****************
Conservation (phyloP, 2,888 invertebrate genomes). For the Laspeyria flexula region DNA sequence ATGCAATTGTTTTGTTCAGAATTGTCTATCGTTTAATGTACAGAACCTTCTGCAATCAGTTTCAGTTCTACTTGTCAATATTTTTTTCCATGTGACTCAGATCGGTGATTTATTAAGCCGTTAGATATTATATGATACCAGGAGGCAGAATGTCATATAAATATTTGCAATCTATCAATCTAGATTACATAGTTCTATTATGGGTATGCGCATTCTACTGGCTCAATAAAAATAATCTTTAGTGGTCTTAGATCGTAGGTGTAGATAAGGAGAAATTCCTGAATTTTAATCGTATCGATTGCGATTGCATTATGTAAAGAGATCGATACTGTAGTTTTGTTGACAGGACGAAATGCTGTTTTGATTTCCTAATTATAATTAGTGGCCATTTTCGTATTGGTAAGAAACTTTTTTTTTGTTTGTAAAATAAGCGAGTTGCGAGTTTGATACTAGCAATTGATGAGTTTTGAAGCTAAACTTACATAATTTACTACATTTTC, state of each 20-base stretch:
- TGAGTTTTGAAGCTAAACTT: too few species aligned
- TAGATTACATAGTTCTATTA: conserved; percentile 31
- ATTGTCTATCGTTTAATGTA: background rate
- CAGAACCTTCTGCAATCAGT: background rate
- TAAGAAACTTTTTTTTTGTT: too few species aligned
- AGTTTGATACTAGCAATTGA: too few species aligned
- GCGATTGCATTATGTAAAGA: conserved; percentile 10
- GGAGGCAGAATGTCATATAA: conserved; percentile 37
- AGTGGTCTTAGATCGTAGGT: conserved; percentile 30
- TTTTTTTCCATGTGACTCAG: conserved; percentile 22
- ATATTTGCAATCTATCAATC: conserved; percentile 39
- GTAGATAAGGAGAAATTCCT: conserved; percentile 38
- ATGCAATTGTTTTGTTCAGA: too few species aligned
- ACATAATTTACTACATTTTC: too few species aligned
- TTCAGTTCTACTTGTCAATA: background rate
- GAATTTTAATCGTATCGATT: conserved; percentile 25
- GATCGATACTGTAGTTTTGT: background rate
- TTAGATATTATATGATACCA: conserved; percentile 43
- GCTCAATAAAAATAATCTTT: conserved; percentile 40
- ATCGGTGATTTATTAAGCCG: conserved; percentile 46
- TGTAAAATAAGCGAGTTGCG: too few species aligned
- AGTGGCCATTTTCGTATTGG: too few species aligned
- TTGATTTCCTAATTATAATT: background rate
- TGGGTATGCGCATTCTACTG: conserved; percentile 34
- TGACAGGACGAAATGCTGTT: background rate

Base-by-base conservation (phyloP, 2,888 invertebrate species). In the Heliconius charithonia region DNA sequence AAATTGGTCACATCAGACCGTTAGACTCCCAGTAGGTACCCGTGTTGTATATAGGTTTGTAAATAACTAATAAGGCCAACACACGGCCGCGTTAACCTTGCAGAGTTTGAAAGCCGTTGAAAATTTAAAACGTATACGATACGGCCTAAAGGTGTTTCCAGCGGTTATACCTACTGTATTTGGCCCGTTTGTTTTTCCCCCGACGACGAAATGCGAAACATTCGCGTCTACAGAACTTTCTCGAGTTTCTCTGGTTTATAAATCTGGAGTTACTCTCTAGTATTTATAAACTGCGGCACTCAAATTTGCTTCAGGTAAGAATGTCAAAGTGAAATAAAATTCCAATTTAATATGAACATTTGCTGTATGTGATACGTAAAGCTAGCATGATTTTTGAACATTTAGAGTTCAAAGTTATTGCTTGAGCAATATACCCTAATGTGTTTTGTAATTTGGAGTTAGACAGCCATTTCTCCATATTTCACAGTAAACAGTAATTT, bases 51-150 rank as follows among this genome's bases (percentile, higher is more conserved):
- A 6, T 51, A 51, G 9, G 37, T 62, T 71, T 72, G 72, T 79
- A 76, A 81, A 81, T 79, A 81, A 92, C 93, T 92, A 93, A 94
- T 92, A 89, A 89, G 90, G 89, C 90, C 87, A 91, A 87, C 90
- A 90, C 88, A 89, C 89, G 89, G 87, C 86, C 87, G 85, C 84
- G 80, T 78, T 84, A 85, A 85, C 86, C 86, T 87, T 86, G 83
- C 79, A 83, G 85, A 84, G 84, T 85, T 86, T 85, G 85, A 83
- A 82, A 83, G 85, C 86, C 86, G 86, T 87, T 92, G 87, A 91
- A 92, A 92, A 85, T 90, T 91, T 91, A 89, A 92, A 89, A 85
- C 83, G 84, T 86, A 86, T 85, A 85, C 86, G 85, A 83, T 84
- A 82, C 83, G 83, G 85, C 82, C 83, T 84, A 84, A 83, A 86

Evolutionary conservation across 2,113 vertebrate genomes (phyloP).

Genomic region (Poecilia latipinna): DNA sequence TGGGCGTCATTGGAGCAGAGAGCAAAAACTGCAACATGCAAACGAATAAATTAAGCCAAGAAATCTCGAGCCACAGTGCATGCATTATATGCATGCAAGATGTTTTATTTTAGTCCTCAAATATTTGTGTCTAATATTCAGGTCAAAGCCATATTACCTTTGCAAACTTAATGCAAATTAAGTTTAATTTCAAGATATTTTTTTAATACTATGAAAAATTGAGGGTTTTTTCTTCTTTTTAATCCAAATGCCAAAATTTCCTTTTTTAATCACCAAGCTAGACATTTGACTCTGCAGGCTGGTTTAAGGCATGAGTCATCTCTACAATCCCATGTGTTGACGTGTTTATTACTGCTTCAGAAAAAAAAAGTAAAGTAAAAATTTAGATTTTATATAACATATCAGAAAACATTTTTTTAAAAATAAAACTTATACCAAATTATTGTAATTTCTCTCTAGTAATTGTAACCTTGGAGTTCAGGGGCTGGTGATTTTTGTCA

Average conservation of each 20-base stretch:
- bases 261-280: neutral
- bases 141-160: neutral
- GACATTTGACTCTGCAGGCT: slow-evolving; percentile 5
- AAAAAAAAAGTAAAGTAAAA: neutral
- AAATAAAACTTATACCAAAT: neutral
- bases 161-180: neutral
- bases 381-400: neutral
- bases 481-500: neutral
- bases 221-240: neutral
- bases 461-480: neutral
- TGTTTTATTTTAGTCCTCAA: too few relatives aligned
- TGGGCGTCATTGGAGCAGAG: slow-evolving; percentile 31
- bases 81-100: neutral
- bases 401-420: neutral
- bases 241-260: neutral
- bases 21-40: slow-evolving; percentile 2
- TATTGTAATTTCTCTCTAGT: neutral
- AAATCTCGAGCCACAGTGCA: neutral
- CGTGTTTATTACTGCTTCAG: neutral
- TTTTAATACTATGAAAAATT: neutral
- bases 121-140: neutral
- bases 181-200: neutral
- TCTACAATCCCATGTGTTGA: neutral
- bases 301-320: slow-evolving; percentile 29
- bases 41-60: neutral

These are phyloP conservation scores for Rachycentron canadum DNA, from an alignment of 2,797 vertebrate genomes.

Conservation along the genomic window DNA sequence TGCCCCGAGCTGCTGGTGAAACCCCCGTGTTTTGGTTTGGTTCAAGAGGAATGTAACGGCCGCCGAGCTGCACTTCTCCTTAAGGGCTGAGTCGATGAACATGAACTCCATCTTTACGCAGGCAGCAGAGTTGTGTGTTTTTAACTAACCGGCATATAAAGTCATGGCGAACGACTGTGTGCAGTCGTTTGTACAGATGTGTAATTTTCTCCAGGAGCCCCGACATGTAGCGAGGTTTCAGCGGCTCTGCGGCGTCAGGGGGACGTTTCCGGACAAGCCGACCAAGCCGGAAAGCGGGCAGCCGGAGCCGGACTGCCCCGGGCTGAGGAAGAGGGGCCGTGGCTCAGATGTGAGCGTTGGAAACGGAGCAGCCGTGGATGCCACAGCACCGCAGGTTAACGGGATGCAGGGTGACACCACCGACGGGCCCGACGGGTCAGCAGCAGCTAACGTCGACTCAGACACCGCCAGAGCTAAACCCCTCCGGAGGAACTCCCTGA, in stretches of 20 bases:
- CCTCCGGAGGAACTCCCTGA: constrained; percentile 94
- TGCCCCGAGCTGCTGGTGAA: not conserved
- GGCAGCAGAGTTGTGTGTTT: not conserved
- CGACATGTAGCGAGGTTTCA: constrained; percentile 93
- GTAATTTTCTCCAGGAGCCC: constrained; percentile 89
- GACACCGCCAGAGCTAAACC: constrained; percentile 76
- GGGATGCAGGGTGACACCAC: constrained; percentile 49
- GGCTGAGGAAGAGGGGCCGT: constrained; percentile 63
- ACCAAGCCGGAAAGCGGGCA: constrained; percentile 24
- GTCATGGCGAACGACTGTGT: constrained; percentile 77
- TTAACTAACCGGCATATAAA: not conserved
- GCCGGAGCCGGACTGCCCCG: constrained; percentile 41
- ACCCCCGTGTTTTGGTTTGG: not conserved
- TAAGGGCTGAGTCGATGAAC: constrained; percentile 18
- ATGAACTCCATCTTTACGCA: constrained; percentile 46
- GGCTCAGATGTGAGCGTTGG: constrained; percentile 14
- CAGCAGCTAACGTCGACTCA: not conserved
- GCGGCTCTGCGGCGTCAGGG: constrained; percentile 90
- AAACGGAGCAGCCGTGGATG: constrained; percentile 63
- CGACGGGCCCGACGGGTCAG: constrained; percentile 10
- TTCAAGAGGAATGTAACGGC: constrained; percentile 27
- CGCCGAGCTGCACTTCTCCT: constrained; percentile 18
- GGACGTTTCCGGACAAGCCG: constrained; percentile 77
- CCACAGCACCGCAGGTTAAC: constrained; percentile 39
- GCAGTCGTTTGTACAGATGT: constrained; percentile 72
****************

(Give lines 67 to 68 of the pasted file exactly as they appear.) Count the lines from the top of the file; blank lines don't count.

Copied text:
Conservation along the genomic window DNA sequence TGCCCCGAGCTGCTGGTGAAACCCCCGTGTTTTGGTTTGGTTCAAGAGGAATGTAACGGCCGCCGAGCTGCACTTCTCCTTAAGGGCTGAGTCGATGAACATGAACTCCATCTTTACGCAGGCAGCAGAGTTGTGTGTTTTTAACTAACCGGCATATAAAGTCATGGCGAACGACTGTGTGCAGTCGTTTGTACAGATGTGTAATTTTCTCCAGGAGCCCCGACATGTAGCGAGGTTTCAGCGGCTCTGCGGCGTCAGGGGGACGTTTCCGGACAAGCCGACCAAGCCGGAAAGCGGGCAGCCGGAGCCGGACTGCCCCGGGCTGAGGAAGAGGGGCCGTGGCTCAGATGTGAGCGTTGGAAACGGAGCAGCCGTGGATGCCACAGCACCGCAGGTTAACGGGATGCAGGGTGACACCACCGACGGGCCCGACGGGTCAGCAGCAGCTAACGTCGACTCAGACACCGCCAGAGCTAAACCCCTCCGGAGGAACTCCCTGA, in stretches of 20 bases:
- CCTCCGGAGGAACTCCCTGA: constrained; percentile 94